The Most Insensitive Cocktail I’ve Ever Received
...And meeting my surgeon for the first time
Friday 5th April 2019
Meeting David Peterson – Marked our diaries with Wednesday 19thJune 2019
Walked up to Charing Cross for a 10am appointment. Laughed so hard in the waiting room at Harrie’s story of New Year’s eve and all the Friends gags that caused tension. David walked past us. We both knew who he was; he looked a bit stern. He came across that way too when we went in and sat down. No smile. No handshake. But within a few seconds he leant back in his chair and said “so what do you want to do?” Not a great start.
I instantly thought, oh no the choice again. A confusing question, I answered “erm, well, I think I need surgery. I’ve been advised by a few others that’s wise.” I started to build up almost a pitch for me to have the surgery. Here I was again, going into an appointment feeling ready but sensing he was about to go the other way. He replied “correct. It is growing…” The dread was back. It felt like a big but was on its way and the crazy feeling of disappointment was brewing. Imagine, being disappointed that you might not be having brain surgery.
Thankfully – LOL – he told me the tumour will continue to grow and so surgery now is wise. I expected the next bit of all the risks, but he didn’t give any. Instead, he opened up his tiny little black diary and said “so when do you want it?” Oh shit. Just like that? I expected to have to go away, wait for a letter, be on a ridiculous wait list etc. I couldn’t believe he just pencilled/penned in brain surgery like that. Something about this was so comforting and it broke the ice between us all massively.
Shortly following this was a lot of laughter and tumour humour – including the idea of him working harder or putting on his best gloves if I go private; doing it on a Wednesday so he performs better after the weekend; booking it in first thing so he can go about his day and get a car wash afterwards. Harrie and I both warmed to him by the end. He was so lovely and positive. I told him anytime from May was ok and he replied “19th June?” It seemed so soon. My stomach flipped with an almost excited somersault. This will soon all be over. I replied, “yeah why not, let’s get it over with.”
He was ready for us to leave but Harrie and I both seemed to feel like we needed to ask more. I told him he seemed quite positive. He replied that you have to be as a neurosurgeon. When I asked about risks, he replied that of course there are some, but he sees no reason anything would go unexpectedly. When asked how many of my exact tumour and location he has performed surgery on, he replied “one, two” (hundred, thankfully!) which seemed really viable. He was confident, relaxed and put me at ease. Of all the surgeons I’ve seen, he is by far the one I would want doing it.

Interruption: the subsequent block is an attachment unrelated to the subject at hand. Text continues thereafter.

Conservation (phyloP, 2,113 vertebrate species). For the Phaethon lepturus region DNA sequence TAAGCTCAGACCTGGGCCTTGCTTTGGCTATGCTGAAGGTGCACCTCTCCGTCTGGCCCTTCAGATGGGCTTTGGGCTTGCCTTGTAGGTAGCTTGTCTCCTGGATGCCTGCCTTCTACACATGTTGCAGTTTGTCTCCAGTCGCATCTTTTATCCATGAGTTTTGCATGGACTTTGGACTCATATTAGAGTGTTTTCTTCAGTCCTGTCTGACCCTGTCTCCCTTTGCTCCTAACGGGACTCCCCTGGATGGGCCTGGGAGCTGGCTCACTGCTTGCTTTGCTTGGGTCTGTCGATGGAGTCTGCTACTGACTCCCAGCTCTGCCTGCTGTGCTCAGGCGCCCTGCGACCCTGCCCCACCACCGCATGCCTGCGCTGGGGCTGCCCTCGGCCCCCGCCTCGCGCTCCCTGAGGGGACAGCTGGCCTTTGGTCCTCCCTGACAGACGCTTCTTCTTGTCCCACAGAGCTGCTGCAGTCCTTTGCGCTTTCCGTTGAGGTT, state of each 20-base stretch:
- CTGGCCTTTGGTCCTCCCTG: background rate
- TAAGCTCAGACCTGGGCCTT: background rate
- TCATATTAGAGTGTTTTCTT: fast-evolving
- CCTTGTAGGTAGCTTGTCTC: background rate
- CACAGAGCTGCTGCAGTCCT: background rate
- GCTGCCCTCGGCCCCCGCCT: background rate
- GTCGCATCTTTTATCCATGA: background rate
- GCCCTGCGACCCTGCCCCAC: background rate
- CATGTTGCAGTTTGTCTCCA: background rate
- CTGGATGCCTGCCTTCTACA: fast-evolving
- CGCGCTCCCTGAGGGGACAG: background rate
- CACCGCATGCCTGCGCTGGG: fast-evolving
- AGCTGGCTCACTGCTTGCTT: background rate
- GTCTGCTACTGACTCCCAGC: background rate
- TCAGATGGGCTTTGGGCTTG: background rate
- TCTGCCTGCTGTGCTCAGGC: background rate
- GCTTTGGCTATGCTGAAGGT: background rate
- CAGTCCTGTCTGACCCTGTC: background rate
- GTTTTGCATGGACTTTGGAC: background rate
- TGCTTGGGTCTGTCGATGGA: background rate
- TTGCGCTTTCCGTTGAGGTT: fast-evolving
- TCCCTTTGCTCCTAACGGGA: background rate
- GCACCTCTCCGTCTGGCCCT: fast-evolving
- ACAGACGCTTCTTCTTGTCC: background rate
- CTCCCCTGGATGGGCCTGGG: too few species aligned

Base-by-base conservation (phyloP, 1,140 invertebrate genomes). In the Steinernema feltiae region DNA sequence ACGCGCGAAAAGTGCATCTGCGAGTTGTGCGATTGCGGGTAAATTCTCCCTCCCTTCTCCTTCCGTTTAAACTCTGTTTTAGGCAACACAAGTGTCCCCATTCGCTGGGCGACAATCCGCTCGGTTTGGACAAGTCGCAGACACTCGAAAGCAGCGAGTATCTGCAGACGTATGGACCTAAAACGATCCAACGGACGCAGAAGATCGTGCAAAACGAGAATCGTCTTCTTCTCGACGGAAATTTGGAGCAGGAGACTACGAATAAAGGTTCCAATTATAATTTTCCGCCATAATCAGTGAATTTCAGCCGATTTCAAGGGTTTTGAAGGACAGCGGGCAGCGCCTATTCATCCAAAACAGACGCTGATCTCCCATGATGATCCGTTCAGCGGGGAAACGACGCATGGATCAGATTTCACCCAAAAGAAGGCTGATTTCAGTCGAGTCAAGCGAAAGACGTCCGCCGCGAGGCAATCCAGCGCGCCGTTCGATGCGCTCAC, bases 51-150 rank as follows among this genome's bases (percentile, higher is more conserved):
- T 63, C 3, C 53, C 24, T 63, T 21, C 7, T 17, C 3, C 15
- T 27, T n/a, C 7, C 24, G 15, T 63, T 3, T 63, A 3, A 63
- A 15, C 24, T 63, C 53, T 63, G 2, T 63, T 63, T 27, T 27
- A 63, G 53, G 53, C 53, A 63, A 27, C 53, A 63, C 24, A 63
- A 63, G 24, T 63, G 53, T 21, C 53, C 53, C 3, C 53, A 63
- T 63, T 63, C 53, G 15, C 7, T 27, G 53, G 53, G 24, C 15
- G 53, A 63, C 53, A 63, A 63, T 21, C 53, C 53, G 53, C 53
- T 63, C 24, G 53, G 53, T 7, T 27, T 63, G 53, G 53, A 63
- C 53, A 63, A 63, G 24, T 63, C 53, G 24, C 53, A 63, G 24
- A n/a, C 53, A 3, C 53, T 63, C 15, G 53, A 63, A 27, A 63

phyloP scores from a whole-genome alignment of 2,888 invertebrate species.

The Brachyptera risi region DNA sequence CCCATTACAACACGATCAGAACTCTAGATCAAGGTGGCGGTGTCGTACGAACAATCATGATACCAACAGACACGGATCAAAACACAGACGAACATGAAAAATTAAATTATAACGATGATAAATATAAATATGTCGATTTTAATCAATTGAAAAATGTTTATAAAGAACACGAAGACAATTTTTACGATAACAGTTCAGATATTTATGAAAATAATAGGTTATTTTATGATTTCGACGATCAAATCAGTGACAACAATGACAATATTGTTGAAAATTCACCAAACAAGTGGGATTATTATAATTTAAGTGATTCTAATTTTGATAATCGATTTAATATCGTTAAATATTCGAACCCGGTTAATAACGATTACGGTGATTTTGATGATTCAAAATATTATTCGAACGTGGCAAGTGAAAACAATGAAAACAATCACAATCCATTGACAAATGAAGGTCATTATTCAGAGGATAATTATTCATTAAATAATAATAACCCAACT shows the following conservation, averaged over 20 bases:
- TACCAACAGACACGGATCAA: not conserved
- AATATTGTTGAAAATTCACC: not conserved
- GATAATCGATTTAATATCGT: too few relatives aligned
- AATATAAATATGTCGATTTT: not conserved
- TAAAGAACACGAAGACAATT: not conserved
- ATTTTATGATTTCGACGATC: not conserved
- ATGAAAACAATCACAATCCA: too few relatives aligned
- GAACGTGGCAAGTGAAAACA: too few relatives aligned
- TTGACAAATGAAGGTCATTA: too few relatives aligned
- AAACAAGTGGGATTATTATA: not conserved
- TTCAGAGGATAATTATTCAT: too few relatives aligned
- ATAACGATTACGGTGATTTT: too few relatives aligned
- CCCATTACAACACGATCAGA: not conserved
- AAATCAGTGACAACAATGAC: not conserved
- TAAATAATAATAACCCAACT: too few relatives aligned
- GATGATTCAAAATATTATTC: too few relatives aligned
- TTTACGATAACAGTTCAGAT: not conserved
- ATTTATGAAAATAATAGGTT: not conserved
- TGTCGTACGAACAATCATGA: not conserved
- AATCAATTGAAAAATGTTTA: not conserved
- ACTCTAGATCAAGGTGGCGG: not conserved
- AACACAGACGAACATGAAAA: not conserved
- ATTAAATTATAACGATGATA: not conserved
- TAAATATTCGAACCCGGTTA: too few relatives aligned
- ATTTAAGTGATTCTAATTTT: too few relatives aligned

I left feeling so happy. Me and Harrie headed for a celebratory lunch in ‘Farmacy’ in Nottinghill we were that pumped up about it. I brought a cute little china cup and saucer as a souvenir of the day and we had a little stroll around Portobello Market. I had to head home around 2pm to do a little work and when Harrie returned from Westfield on the evening, we got ready for ‘Kricket.’
Headed over to White City in an Uber at 6.15pm. Literally love Kricket. Afterwards we went for drinks in ‘Bluebird’, sitting in the swinging birdcage chairs. We absolutely wet ourselves laughing when the man brought the cocktails out in a glass shaped as a skull with an orange poking out the top. You literally couldn’t make it up. The irony of it.
We joked “mate, do you even know what I’ve been through today and the trauma this is causing.” The bar men just looked blankly at us as we screeched the place in hysterics.
We went home to chocolates, rapping, lots of giggles and bed. Blessed with my family, my amazing life in London, work, opportunities, health and NHS care.